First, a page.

* Joseph Swedish was CEO of Trinity Health
* Healthcare reform drives change
* WellPoint faces challenges with exchanges
By Caroline Humer and Susan Kelly
Feb 12 WellPoint Inc named Joseph Swedish, the top executive in a large non-profit hospital system, as the health insurer's new chief executive officer after a half-year search that began when former CEO Angela Braly abruptly stepped down in August.
The No.2 U.S. health insurer faces a challenging year in healthcare reform as the Affordable Care Act brings more changes in 2014, including the introduction of electronic marketplaces where insurers will sell directly to consumers.
WellPoint, which sells health insurance as Blue Cross Blue Shield, holds the No. 2 spot in the United States behind UnitedHealth Group Inc. It had revenue of $61 billion in 2012.
Swedish, 61, has been CEO at Trinity Health, the tenth largest U.S. hospital system and fourth largest Catholic hospital system, since 2004. Trinity has 47 hospitals and had revenue of $9 billion in 2012.
CRT Capital Group analyst Sheryl Skolnick was surprised by the selection of a manager who is relatively unknown in the insurance sector.
"This is really a critical year for the company. It is a year when you want to have the top talent focused on making sure the company transitions well into the new world of health reform, preserves market share and grows with additional markets," Skolnick said.
Braly, an outsider who took the role in 2007, stepped down in August under pressure from investors who were unhappy with the company's financial results. She had earlier issues as well, drawing the attention of President Barack Obama's administration over a proposed premium rate increase in California that she was pressured to scale back. Braly also publicly criticized the President over other issues and Democrats rallied behind him for support for healthcare reform.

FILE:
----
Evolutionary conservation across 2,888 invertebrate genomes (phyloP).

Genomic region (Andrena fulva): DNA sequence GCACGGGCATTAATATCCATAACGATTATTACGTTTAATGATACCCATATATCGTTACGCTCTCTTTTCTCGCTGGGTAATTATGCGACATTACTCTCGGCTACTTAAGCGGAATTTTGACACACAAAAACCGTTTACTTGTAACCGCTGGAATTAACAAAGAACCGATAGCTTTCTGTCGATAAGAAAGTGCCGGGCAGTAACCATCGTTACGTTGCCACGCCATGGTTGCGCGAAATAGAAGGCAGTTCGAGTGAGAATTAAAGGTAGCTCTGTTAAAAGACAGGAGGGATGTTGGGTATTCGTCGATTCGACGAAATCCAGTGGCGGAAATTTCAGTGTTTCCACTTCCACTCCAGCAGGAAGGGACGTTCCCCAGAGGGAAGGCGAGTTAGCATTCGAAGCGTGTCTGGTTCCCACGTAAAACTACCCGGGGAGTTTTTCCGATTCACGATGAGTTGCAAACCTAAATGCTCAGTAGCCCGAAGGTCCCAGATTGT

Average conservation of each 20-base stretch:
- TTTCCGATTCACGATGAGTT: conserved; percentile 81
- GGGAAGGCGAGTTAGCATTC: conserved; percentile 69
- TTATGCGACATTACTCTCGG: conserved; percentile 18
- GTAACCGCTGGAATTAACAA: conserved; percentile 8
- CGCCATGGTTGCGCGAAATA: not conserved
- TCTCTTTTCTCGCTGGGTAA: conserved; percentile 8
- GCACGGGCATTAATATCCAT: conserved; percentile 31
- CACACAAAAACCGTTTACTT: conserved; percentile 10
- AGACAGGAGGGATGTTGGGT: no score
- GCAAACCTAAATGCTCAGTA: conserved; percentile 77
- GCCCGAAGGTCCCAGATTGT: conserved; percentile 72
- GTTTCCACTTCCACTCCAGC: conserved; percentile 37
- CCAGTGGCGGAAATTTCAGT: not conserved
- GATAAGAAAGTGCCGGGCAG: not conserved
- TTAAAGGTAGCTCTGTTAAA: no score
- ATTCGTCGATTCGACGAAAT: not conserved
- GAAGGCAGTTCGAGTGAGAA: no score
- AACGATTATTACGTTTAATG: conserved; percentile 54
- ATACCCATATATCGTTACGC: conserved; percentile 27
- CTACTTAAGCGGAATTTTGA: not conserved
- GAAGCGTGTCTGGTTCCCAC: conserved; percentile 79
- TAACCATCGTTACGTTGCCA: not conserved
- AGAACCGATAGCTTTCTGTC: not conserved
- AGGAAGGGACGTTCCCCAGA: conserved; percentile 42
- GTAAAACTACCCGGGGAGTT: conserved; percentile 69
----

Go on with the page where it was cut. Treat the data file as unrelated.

Since August, the company has been run by interim CEO John Cannon, and Swedish will take over March 25. Cannon will stay with the company as executive vice president of legal and public affairs.
After missing analysts' estimates in four consecutive quarters, the health insurer last month reported better-than-expected revenue in the fourth quarter, with Cannon at the helm.
It was unclear how the move would affect the company's stock. WellPoint shares closed at $66.01, unchanged, and traded lightly after hours.
INVESTORS SEE CRITICAL YEAR
David Heupel, an analyst with Thrivent Investment Management, which does not own WellPoint shares, said Swedish will have critical decisions to make this year as the insurer sorts out which products it will sell on the new insurance exchanges and in which markets.
"It's an interesting pick," Heupel said. "It's not a seasoned HMO veteran they are bringing in. However, it is a seasoned executive who is obviously extremely familiar with the healthcare industry and all the components of it."
Insurers like WellPoint and hospitals already have been facing some of the vast changes the law has brought, such as new taxes and payment methods for government insurance like Medicare and Medicaid.
As CEO of Trinity Health, a hospital group that also had an insurance business, Swedish said that he had experience with both hospitals and insurers.
"The tradition of separation of the two sectors is rapidly closing. That gap is at times, I think, going to become very, very minimal," Swedish said in an interview.
"There's absolutely no doubt that there's a convergence happening on many fronts in healthcare," he said.
Swedish, who served on the board of regional insurer Coventry Health Care Inc, also faces the integration of Amerigroup, a $4.5 billion insurer with a large Medicaid business, which WellPoint bought at the end of 2012.
Analysts have said that Amerigroup's CEO Jim Carlson was a possible choice for the WellPoint CEO job.
Wedbush Securities analyst Sarah James said other insurers have looked outside for its top jobs. Humana Inc Chief Executive Officer Bruce Broussard, a former executive from pharmaceutical distributor McKesson Corp, also was recruited from outside the health plan industry, she noted.